Monday, 28 November 2011


So here's the latest box of tin foil we bought (yes, I know it's aluminium, not tin, but tin cans are made of steel, tin foil is made of aluminium, and silver paper isn't silver):

What caught my eye was this:

Improved thickness!  That must be good, eh?  It's improved!

But just what precisely is improved?  Well, the thickness, obviously.  But in what way?  Careful scrutiny of the box revealed no further clues. (Yes, yes, I know.  Anything to delay actually having to do any actual cooking, you see.)

Improvement presumably implies change. What changes could one make to foil thickness? I could think of four:
  1. thinner
  2. thicker
  3. more even thickness
  4. less even thickness (added simply for completeness)
But are any of these improvements? Thinner might mean less waste, but more fragile; thicker would then be more waste, less fragile.  More even thickness might be better if that made cooking times more predictable (I haven't a clue whether it does or not, I'm just hand-waving); then maybe less even thickness would make life more interesting by adding greater variability to the cooked result.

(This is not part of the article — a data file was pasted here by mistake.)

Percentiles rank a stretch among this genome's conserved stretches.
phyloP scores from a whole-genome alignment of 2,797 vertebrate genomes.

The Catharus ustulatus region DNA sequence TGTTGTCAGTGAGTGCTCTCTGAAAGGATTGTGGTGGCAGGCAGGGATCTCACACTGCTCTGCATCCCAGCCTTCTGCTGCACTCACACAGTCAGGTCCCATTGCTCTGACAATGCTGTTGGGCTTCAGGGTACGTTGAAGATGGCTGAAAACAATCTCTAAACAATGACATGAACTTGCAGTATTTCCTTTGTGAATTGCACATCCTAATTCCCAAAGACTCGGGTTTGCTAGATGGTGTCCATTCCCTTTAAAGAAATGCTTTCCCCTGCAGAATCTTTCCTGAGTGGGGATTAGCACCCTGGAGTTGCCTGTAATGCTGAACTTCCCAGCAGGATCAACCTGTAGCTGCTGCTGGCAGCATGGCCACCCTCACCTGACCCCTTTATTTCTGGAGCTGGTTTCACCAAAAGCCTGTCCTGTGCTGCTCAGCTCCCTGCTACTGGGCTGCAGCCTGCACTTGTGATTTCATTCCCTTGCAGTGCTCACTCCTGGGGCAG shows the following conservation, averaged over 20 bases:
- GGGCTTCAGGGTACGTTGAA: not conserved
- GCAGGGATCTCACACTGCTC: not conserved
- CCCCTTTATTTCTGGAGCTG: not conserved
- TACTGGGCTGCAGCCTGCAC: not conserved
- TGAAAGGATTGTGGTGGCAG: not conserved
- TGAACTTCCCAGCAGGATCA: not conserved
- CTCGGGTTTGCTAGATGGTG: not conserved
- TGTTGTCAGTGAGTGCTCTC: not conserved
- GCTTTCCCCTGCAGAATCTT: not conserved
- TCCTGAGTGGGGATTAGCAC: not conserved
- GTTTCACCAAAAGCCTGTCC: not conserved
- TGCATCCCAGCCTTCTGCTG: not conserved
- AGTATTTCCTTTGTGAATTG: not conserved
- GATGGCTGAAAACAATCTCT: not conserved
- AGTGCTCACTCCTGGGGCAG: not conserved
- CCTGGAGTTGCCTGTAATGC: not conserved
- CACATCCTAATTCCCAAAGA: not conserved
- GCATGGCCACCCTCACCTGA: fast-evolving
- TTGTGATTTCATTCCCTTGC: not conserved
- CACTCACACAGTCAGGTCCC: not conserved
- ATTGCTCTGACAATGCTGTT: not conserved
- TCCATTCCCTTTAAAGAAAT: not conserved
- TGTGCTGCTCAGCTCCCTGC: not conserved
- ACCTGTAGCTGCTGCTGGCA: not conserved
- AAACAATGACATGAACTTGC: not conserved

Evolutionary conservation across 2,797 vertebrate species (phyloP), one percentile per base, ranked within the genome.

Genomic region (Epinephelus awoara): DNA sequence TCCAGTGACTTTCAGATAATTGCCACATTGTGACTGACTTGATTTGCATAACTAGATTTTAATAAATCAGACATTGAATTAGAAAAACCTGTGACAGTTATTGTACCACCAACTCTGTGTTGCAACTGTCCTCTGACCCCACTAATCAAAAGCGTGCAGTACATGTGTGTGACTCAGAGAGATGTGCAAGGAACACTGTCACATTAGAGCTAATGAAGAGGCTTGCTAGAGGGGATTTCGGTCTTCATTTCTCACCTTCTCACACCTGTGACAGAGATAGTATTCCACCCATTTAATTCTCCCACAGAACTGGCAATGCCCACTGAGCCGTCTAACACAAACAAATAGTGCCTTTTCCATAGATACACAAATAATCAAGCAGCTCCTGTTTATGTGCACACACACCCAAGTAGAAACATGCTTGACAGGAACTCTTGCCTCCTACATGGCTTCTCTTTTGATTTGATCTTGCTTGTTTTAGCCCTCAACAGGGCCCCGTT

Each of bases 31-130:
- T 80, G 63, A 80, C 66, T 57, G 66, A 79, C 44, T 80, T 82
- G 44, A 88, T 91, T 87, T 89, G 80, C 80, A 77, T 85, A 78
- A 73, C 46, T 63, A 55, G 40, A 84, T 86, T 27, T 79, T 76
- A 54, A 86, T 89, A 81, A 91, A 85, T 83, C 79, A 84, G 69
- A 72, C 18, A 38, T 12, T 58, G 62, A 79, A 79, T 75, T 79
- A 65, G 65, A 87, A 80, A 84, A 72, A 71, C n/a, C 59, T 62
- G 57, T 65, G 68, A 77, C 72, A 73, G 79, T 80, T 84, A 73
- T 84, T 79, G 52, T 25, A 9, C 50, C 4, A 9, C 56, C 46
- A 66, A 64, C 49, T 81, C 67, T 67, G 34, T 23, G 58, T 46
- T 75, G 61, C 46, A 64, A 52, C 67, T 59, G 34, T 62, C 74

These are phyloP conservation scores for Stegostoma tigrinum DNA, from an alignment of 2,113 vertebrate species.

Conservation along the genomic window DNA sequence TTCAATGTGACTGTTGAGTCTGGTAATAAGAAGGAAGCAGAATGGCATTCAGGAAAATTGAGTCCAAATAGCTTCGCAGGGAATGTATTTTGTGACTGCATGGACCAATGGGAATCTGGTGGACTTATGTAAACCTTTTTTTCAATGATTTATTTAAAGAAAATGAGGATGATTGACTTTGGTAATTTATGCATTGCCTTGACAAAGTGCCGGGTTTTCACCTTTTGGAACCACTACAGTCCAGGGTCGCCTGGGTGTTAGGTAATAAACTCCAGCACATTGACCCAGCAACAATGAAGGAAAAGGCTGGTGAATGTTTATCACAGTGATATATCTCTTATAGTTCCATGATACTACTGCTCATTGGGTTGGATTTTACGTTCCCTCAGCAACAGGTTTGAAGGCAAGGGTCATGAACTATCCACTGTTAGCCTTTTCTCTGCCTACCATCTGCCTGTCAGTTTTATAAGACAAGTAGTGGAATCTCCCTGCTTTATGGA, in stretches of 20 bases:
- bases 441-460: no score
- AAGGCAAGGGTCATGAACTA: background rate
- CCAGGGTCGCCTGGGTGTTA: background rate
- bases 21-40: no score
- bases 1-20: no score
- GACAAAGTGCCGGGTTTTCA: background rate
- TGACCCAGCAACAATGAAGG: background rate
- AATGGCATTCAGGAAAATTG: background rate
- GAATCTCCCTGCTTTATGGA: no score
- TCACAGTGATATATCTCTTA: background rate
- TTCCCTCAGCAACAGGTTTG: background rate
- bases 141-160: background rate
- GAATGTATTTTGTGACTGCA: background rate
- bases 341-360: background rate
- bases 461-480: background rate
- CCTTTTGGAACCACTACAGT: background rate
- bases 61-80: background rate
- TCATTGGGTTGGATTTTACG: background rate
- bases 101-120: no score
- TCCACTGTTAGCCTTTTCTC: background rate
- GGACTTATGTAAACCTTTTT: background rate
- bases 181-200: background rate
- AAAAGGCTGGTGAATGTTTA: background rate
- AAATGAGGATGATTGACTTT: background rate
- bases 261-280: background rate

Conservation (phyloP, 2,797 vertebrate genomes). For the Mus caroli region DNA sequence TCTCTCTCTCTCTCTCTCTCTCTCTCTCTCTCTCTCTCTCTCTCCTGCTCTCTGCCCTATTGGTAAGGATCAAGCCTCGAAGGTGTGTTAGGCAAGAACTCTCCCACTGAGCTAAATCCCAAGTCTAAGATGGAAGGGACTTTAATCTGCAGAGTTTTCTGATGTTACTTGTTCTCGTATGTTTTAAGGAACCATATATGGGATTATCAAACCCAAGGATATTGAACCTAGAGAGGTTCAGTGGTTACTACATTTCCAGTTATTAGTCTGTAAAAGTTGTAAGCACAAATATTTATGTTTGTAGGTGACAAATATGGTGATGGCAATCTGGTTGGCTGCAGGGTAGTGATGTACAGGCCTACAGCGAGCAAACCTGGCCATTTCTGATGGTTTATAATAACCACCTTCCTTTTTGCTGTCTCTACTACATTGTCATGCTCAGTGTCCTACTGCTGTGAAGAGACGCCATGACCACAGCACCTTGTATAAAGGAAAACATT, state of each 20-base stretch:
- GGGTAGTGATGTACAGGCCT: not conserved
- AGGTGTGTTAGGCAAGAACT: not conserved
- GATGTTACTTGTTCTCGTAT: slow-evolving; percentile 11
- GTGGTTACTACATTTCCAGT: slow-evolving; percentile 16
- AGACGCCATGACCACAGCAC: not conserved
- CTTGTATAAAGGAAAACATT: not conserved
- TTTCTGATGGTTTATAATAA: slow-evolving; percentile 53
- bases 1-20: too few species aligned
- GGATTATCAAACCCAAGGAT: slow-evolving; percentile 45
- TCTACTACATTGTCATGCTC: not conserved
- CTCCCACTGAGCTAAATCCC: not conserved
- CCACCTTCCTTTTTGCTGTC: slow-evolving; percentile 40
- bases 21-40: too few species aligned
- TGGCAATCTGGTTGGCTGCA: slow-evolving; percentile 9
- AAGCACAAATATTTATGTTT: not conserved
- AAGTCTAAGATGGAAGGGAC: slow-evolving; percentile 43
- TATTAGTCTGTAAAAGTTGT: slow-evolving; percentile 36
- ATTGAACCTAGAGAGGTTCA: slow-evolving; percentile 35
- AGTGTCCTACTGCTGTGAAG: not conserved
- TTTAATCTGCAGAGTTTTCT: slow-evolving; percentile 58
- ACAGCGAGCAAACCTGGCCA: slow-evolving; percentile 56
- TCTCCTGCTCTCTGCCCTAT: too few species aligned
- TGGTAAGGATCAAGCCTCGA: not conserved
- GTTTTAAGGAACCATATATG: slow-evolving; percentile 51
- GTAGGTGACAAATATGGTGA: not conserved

On eventually opening the box and feeling the foil, it's definitely thicker than the previous batch.  So, that's an improvement because ... more waste?  And lo!  This box has 30m of foil, whereas the previous box of thinner, unimproved, product contained 40m of foil.

So the improvement is that I have to buy foil more often?  Well, sarcasm aside, presumably the implied improvement is that it's less fragile, that it is stronger.  But then, why not say so? Why not:

Or even:

Or if that doesn't have enough oomph, what about:

But ... improved thickness?

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